It's a situation no institution wants to find itself in: getting singled out, not for earth-friendly efforts, but for an Environmental Protection Agency investigation. Yet messing with hazardous waste laws can result in just that.
For many colleges and universities, sustainability is becoming a unifying thread in the campus fabric. UB selected the following 10 institutions
as models for their efforts to respect the environment and the communities
that surround them in economically feasible ways.
A study by the Woodrow Wilson National Fellowship Foundation indicates that African Americans and Hispanics are still significantly underrepresented among recipients of Ph.D.s. The two groups comprise 32 percent of all U.S. citizens in the age range of Ph.D. candidates but only 7 percent of those earning doctorates.
Manufacturing workforce reductions and outsourcing of manufacturing operations overseas have reportedly cost 2.7 million American workers their jobs in the last four years. Yet, many manufacturing jobs lie unfilled for months as companies seek workers with the skills they need for these jobs. So, how can we have too few jobs for our workers and too few workers for our jobs--at the same time?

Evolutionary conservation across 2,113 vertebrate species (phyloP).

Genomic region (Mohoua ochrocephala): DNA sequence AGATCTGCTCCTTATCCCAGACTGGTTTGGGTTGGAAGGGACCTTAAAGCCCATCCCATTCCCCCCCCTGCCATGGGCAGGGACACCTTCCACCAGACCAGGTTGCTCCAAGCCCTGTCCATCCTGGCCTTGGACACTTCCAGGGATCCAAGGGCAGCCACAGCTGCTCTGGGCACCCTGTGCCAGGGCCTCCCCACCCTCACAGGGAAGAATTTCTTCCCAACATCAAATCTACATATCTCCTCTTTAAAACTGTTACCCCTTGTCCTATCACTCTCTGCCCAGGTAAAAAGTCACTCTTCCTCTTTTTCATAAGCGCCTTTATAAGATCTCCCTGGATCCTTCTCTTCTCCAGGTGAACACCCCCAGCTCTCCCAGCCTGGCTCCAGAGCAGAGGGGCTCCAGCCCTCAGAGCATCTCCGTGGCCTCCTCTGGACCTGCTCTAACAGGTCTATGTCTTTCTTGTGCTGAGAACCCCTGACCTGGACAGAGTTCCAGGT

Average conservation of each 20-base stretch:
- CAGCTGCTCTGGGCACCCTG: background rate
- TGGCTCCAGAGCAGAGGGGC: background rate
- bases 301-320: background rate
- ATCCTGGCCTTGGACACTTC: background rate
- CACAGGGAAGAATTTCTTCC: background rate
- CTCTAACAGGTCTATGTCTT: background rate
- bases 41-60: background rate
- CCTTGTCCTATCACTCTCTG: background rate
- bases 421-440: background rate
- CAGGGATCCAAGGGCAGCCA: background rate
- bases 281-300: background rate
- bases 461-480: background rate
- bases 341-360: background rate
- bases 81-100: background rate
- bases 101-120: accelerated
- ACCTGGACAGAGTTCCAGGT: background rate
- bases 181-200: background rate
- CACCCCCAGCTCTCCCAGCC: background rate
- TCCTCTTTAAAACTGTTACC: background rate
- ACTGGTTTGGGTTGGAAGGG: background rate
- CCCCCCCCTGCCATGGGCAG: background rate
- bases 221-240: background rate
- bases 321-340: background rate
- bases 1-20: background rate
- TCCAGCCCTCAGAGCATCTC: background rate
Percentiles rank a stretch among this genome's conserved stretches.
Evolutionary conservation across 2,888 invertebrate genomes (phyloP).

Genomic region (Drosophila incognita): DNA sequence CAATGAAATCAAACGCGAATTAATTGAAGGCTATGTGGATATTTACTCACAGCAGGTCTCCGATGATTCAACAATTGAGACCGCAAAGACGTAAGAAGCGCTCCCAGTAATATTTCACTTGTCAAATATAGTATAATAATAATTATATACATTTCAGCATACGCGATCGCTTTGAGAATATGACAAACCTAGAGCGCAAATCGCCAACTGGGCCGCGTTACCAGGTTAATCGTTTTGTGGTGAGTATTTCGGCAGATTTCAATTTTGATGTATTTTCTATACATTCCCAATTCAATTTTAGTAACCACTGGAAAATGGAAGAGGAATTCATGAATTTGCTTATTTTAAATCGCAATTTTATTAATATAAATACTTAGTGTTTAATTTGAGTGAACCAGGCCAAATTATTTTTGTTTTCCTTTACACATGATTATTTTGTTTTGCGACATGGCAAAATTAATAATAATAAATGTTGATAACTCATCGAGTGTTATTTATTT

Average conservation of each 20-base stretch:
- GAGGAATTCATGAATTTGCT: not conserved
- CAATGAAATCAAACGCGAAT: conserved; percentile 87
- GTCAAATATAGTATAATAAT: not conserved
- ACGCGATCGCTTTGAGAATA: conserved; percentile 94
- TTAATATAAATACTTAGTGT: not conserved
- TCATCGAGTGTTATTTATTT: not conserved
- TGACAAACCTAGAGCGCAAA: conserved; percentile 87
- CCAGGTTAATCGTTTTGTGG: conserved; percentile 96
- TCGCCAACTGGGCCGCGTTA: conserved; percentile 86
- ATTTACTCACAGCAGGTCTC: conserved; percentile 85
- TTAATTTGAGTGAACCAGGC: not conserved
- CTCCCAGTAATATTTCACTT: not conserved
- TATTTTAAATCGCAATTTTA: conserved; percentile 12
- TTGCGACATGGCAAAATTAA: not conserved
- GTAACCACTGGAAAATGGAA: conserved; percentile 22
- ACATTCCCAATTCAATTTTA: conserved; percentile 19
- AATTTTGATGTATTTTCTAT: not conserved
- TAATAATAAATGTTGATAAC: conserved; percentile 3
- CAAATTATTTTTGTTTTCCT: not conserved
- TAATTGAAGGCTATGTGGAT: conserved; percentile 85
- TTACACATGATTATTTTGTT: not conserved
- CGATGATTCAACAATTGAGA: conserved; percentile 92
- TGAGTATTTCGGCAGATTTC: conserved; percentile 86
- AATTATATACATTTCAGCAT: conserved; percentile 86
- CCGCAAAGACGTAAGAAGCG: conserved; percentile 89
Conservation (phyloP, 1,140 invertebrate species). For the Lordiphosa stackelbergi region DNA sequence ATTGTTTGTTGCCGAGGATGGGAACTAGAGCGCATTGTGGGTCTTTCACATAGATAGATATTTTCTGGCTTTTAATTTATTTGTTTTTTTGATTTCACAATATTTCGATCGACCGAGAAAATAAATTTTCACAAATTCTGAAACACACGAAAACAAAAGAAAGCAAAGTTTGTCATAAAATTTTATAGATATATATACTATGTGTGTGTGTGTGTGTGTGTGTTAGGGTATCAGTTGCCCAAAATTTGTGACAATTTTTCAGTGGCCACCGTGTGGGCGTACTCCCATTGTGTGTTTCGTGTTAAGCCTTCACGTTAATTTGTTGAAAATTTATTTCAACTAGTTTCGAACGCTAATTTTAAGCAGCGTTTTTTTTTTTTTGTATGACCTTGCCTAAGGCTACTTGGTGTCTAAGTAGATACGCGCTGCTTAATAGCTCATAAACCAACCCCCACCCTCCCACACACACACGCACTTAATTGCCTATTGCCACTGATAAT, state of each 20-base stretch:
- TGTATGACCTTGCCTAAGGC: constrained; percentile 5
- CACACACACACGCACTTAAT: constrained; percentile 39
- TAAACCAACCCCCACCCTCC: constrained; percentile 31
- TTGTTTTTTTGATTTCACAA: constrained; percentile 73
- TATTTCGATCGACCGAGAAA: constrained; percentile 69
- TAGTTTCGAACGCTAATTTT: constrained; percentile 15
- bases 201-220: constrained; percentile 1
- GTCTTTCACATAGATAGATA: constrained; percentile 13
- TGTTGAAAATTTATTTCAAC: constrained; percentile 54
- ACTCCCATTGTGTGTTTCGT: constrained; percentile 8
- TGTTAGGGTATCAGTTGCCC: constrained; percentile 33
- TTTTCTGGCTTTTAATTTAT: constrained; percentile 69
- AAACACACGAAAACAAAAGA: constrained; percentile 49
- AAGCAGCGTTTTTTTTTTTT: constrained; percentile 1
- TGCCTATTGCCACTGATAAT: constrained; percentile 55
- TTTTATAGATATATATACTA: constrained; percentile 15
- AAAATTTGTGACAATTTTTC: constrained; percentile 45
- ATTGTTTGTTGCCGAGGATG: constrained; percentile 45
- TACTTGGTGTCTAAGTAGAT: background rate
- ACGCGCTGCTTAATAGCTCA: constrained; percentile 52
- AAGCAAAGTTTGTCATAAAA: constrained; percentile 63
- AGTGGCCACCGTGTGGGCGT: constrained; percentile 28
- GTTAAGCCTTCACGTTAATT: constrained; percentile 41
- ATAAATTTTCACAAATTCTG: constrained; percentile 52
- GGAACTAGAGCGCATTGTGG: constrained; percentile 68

Harvard president Lawrence Summers created a firestorm of controversy when he rashly speculated that the underrepresentation of women faculty in science and engineering may result from innate biological differences between the genders. He later said his remarks were misconstrued, but he should have known better.
With the recent and very public resignation of two TIAA-CREF trustees for tripping over federal auditor independence statutes, the corporate accounting scandals have officially crossed into higher education. Clearly, academe has the same vulnerabilities to fraud that corporate America has, and any thought to the contrary is naive.
What's an administrator to do? State funding is down, student enrollment is up, economic diversification groups demand courses with limited enrollment that may lose money, and the Board wants the fund balance in the black at year-end.
Hear that sound? It's a clarion call, courtesy of David Kirp. In his must-read book, Shakespeare, Einstein, and the Bottom Line: The Marketing of Higher Education, published earlier this year, Kirp eloquently summarized our challenge as university businesspeople and marketers: to find a way to reconcile the "values of the marketplace" with the "values of the commons."